Commonly Asked Questions About Play Therapy and My Services

Play is essential to growth, development, learning, and cultivating relationships. Research shows that play therapy is an effective treatment approach.


How do I know if my child may benefit from play therapy?

If your child has experienced trauma, bullying, grief, loss, adoption issues, abandonment, physical and/or sexual abuse, divorce, or any other adverse experiences, therapy can help them change their view of those events and can lead to a shift in behavior.

Can we talk prior to beginning with the first full session?

Yes! I offer a free 30-minute phone consultation for all new clients. Please contact me to schedule.

What should I expect at the initial phone consultation and how do we get started?

I talk with parent(s)/guardian(s) during my complimentary 30 minute phone consultation. Together we briefly explore your child’s history and the current situation. During this time, I will answer any questions you may have about my approach and/or experience and share how I can help. Please note that this initial contact is a consultation to determine if I am a good fit to work with your child; it is not the initiation of a client-therapist relationship, and I may determine that a referral to a different provider is the appropriate next step.

If we determine at the end of the consultation that we have found a mutual good fit, we will schedule a 60 minute intake appointment. Prior to coming to the appointment, I would like parents to fill out the client forms and bring them to the intake appointment. At that appointment, I meet with parent(s)/guardian(s) alone to discuss in more detail child and family history.

Following the initial intake, we will schedule a time for me to meet with your child to finish the intake process. These appointments allow me to gain a greater understanding of what your child is going through so we can develop clear treatment goals.

In summary, here are the key steps in beginning the treatment process:

  1. •  30 minute complimentary phone consultation with parent(s)/guardian(s)
  2. •  New client paperwork and intake scheduling, if deemed to be a mutual good fit
  3. •  60 minute intake with parent(s)/guardian(s)
  4. •  Intake with child
  5. •  Therapy begins

What role will I take as a parent/guardian in my child’s therapy?

Parents and caregivers play an important role in the play therapy process. I meet with parents on a regular basis to discuss any changes they are noticing in their child and may ask them to join in the play process if I think it will be helpful. I may also provide recommendations for activities and books outside of play therapy sessions that will support the overall treatment process.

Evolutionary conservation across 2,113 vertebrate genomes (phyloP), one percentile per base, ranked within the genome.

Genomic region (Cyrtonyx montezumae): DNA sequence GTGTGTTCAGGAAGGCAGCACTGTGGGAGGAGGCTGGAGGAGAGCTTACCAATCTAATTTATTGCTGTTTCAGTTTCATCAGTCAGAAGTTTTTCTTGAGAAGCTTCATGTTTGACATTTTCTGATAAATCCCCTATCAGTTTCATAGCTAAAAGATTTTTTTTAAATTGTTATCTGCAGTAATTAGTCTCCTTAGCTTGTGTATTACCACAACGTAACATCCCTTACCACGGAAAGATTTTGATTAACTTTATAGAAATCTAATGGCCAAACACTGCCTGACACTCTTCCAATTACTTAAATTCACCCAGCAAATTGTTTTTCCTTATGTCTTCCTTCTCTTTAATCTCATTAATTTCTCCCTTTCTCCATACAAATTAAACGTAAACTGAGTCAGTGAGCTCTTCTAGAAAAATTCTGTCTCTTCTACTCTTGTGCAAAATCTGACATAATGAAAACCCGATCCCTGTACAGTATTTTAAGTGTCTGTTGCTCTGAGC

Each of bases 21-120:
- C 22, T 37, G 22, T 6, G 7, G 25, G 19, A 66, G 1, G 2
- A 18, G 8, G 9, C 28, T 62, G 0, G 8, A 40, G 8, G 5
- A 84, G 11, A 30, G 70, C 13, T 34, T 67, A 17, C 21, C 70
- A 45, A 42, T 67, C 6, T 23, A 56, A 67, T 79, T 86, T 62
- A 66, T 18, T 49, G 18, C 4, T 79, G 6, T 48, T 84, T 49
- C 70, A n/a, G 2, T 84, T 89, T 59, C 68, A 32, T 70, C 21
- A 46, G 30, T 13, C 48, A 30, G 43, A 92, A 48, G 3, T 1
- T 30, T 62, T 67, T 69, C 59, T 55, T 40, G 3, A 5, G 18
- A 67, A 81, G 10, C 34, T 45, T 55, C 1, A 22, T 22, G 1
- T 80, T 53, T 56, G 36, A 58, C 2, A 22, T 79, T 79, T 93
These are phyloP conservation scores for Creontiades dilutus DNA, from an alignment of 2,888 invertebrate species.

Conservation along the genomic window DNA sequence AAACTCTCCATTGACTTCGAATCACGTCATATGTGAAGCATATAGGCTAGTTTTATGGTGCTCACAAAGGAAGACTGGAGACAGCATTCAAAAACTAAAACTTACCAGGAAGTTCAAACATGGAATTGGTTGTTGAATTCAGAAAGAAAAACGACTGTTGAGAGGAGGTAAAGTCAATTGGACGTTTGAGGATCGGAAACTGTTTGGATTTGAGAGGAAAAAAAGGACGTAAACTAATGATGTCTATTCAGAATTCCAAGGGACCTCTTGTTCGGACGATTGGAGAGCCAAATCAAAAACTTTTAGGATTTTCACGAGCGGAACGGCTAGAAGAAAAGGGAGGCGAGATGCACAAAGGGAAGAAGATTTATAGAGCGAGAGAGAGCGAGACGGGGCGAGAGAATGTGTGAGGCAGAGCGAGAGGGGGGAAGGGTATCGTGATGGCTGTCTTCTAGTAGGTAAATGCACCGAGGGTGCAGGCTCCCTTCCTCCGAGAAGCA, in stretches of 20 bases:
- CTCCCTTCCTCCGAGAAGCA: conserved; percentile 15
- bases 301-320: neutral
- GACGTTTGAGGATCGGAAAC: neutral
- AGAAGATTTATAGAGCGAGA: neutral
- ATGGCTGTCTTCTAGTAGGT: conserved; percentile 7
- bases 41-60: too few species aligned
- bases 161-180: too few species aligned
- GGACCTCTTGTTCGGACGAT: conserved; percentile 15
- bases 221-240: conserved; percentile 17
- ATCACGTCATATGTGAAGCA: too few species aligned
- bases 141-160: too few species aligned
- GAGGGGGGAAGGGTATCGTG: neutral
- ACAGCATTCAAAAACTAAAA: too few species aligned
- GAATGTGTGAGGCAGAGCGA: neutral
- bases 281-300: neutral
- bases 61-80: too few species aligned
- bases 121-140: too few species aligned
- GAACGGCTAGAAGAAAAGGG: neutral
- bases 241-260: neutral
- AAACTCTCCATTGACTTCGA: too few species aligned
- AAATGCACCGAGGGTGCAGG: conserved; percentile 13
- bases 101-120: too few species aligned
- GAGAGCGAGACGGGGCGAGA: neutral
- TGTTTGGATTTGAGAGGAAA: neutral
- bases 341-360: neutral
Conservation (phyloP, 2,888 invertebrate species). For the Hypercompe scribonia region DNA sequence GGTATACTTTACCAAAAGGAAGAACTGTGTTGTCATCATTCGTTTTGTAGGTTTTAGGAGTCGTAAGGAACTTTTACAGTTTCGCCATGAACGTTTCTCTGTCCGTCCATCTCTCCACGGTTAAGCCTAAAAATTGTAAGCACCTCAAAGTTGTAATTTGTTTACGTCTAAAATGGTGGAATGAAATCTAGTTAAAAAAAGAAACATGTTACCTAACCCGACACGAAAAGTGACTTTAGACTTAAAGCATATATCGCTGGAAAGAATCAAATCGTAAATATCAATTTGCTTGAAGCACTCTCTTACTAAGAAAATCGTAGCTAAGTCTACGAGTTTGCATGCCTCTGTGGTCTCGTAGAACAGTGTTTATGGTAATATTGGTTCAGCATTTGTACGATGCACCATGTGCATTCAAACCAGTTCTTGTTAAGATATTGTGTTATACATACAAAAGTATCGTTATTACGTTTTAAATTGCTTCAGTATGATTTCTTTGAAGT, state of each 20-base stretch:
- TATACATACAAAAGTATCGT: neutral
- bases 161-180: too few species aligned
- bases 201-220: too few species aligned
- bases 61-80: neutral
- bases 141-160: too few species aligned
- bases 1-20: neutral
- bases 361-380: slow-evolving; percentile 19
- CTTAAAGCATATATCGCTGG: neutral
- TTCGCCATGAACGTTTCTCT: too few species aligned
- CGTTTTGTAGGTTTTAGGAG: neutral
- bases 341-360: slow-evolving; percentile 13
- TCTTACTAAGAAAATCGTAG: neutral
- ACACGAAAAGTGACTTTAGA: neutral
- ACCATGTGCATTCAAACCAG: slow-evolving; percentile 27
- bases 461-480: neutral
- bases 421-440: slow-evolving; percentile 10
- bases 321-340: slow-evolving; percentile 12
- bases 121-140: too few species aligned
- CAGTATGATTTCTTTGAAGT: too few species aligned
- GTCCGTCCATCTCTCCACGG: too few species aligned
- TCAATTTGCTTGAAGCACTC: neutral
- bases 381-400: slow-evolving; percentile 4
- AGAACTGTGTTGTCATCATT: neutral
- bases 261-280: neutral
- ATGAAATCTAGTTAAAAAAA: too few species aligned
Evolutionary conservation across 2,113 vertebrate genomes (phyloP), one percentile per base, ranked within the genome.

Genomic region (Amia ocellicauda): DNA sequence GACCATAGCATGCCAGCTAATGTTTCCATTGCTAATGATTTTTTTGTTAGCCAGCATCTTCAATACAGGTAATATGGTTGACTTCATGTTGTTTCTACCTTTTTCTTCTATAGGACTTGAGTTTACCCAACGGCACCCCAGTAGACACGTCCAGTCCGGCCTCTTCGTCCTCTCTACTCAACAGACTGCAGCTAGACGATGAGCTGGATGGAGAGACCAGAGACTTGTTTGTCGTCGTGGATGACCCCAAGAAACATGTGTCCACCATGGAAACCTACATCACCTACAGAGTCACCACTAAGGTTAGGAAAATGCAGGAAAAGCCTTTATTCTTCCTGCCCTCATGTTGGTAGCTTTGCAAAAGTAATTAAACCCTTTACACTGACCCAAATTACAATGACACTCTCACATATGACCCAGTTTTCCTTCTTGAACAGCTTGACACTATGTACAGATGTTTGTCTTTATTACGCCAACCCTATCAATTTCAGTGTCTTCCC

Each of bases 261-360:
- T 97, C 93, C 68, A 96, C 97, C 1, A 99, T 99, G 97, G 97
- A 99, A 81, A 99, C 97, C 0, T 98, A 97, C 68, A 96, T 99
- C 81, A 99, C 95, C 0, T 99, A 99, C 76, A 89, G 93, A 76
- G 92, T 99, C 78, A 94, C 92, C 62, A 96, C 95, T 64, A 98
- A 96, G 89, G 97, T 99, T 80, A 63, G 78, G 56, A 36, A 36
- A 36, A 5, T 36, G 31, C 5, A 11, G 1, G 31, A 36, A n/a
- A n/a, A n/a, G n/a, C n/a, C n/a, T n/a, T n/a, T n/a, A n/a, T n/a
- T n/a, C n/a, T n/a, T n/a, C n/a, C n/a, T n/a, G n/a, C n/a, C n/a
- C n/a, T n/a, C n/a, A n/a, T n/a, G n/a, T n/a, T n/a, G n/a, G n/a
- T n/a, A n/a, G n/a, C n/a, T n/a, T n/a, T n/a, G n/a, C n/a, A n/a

How long is a typical play therapy commitment?

The play therapy process time commitment varies and is determined, in part, by several factors in a child’s past and present experiences. The current developmental stage and age of the child at the onset of the issue both have an impact on the length of the process. Typically more recent events will correspond with a shorter length of therapy. The further back, the longer the process will take.

Children experience greater benefit from establishing longer relationships with their therapist. I encourage parents to be patient with the process and to refrain from looking for a quick fix.

How do I find the right provider for my child?

There are many types of play therapy. Look for a provider that will provide the space for your child to express their personal experiences and perspectives. Ask what type of training and/or credentials the provider has and what their approach is. Children recreate experiences that are part of their anger, fears, sadness, or frustrations and will experience the greatest change in behavior when given the space to do so with a trained play therapist.

What are some signs that my child is benefiting from therapy?

Play becomes therapeutic to children as they are able to express their experiences and emotions.

At the beginning as children begin to process their experiences, you may notice they may not be behaving as well or they may be more emotional. This is a positive sign that they are impacted by their therapy and that it is providing an opportunity for them to work through their experiences. Please do not be alarmed if things seem to get harder before they get better; this is common.

As a child’s play evolves, they will gain a greater sense of understanding and comfort regarding the situation and their life in general. You may notice that your child’s play changes at home as well and over time that they convey a greater sense of ease in daily interactions and experiences.

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